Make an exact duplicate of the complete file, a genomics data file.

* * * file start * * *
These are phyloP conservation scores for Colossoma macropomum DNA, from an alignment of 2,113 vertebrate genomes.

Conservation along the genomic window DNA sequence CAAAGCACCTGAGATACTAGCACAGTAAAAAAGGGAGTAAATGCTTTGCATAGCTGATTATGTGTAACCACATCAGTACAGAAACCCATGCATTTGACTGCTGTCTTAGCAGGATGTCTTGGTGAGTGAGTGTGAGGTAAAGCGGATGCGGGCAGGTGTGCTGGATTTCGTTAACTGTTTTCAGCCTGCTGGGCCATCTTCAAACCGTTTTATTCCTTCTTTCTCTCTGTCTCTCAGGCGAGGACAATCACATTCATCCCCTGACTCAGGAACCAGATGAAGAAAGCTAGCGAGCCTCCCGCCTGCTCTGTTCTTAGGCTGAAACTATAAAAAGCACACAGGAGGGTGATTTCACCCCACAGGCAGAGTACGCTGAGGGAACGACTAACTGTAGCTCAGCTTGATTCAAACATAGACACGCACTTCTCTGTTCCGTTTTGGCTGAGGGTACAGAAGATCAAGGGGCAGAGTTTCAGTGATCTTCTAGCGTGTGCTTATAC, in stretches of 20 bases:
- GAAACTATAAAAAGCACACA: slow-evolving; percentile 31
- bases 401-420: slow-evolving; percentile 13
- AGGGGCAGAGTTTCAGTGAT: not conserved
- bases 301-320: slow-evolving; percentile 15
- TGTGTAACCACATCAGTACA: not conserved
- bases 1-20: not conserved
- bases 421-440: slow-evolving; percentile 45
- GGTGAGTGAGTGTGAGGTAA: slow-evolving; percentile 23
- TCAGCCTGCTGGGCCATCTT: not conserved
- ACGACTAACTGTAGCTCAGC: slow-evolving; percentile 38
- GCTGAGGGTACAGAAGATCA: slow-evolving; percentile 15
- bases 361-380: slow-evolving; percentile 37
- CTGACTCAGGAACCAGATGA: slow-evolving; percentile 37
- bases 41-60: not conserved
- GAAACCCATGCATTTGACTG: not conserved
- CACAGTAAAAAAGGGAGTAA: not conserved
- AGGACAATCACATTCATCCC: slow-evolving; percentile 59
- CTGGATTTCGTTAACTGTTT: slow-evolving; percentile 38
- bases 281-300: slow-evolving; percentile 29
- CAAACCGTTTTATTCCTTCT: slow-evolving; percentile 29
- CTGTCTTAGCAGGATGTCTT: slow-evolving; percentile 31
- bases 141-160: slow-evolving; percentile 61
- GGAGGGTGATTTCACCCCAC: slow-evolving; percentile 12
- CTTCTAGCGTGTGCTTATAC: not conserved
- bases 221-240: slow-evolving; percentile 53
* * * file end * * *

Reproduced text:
These are phyloP conservation scores for Colossoma macropomum DNA, from an alignment of 2,113 vertebrate genomes.

Conservation along the genomic window DNA sequence CAAAGCACCTGAGATACTAGCACAGTAAAAAAGGGAGTAAATGCTTTGCATAGCTGATTATGTGTAACCACATCAGTACAGAAACCCATGCATTTGACTGCTGTCTTAGCAGGATGTCTTGGTGAGTGAGTGTGAGGTAAAGCGGATGCGGGCAGGTGTGCTGGATTTCGTTAACTGTTTTCAGCCTGCTGGGCCATCTTCAAACCGTTTTATTCCTTCTTTCTCTCTGTCTCTCAGGCGAGGACAATCACATTCATCCCCTGACTCAGGAACCAGATGAAGAAAGCTAGCGAGCCTCCCGCCTGCTCTGTTCTTAGGCTGAAACTATAAAAAGCACACAGGAGGGTGATTTCACCCCACAGGCAGAGTACGCTGAGGGAACGACTAACTGTAGCTCAGCTTGATTCAAACATAGACACGCACTTCTCTGTTCCGTTTTGGCTGAGGGTACAGAAGATCAAGGGGCAGAGTTTCAGTGATCTTCTAGCGTGTGCTTATAC, in stretches of 20 bases:
- GAAACTATAAAAAGCACACA: slow-evolving; percentile 31
- bases 401-420: slow-evolving; percentile 13
- AGGGGCAGAGTTTCAGTGAT: not conserved
- bases 301-320: slow-evolving; percentile 15
- TGTGTAACCACATCAGTACA: not conserved
- bases 1-20: not conserved
- bases 421-440: slow-evolving; percentile 45
- GGTGAGTGAGTGTGAGGTAA: slow-evolving; percentile 23
- TCAGCCTGCTGGGCCATCTT: not conserved
- ACGACTAACTGTAGCTCAGC: slow-evolving; percentile 38
- GCTGAGGGTACAGAAGATCA: slow-evolving; percentile 15
- bases 361-380: slow-evolving; percentile 37
- CTGACTCAGGAACCAGATGA: slow-evolving; percentile 37
- bases 41-60: not conserved
- GAAACCCATGCATTTGACTG: not conserved
- CACAGTAAAAAAGGGAGTAA: not conserved
- AGGACAATCACATTCATCCC: slow-evolving; percentile 59
- CTGGATTTCGTTAACTGTTT: slow-evolving; percentile 38
- bases 281-300: slow-evolving; percentile 29
- CAAACCGTTTTATTCCTTCT: slow-evolving; percentile 29
- CTGTCTTAGCAGGATGTCTT: slow-evolving; percentile 31
- bases 141-160: slow-evolving; percentile 61
- GGAGGGTGATTTCACCCCAC: slow-evolving; percentile 12
- CTTCTAGCGTGTGCTTATAC: not conserved
- bases 221-240: slow-evolving; percentile 53